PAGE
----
The Art of Procrastination

Teen Editorial Staff May 2020 Editorial

Written by Teen Editorial Staff Members Anya Shukla and Kendall Kieras!

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Our quarantine art viewing is still going strong! One thing we have noticed during online school, however, is that we find ourselves procrastinating far more than we used to. Our emails are open, our phones are right next to us, and YouTube and Netflix are only one click away…

There’s also a lot to procrastinate! Some may say that because AP tests are only forty-five minutes, they cause less stress; others believe that because many final exams have been canceled, we don’t need to study; still others think that because many schools are going pass/fail, grades don’t matter anymore. To all those people, we say only this: we’re teenagers, and even when it’s not necessary, we make procrastinating a full-time job! (Also, do you see how we slid in an AP-English-worthy concession there? Take notes, College Board.)

So our May events are the perfect way to put off checking your Canvas notifications. Short films from Three Dollar Bill and Northwest Film Forum’s Translations and selections from South by Southwest are just long enough to watch between classes. Seattle Opera’s Opera at Home and Tacoma Art Museum at Home provide a multitude of art pieces to check out when you need a “quick” brain break. Turn on Christine and the Queens via KEXP, Grand Illusion Cinema’s A Good Woman is Hard to Find, or the Capitol Hill Arts Fest while you’re doing your 200-page English reading. (Will you actually read with all that fantastic art in the background? No. But that’s okay.) And if you want to pretend that you’re in school without, you know, actually going to school, tune in to Penguin Productions’ online King Lear, which features young students just like yourself. Plus it’s Shakespeare! That’s got to count as extra credit.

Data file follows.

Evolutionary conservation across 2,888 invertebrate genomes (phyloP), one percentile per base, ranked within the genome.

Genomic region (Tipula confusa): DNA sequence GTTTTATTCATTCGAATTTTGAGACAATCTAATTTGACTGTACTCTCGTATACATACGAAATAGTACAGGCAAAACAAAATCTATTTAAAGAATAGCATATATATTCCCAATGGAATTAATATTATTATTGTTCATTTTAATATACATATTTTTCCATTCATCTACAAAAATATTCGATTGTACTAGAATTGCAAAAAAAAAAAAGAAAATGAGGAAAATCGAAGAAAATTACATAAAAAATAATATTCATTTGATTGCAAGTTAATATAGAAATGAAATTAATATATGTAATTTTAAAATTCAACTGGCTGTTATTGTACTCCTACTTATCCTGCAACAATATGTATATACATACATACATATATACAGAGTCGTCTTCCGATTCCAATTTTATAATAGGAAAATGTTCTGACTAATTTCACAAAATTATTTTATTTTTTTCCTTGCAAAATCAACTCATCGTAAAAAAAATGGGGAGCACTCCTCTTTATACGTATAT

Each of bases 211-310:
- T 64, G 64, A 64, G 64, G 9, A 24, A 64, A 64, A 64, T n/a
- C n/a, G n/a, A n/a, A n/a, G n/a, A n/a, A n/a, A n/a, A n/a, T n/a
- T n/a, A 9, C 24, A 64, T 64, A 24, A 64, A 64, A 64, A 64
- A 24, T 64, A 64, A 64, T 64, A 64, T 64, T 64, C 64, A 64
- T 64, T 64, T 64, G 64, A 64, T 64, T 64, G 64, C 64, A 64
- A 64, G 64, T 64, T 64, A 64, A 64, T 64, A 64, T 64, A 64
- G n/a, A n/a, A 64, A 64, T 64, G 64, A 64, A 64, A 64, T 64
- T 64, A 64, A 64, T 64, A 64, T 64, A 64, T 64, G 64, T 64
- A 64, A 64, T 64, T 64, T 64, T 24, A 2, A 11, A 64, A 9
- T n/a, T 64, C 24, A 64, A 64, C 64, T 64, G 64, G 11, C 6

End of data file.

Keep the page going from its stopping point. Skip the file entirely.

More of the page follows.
All that to say, don’t feel stressed or alone when you check the time after a brief arts break only to realize three hours have passed and you still haven’t started your Chem worksheet. It’s okay. We’ve all been there. Even though we can’t be near you in person, trust us, we’ll be panicking right with you.

Lead photo credit: Photo by Pedro da Silva on Unsplash.


The TeenTix Newsroom is a group of teen writers led by the Teen Editorial Staff. For each review, Newsroom writers work individually with a teen editor to polish their writing for publication. The Teen Editorial Staff is made up of 6 teens who curate the review portion of the TeenTix blog. More information about the Teen Editorial Staff can be found HERE.

The TeenTix Press Corps promotes critical thinking, communication, and information literacy through criticism and journalism practice for teens. For more information about the Press Corps program see HERE.

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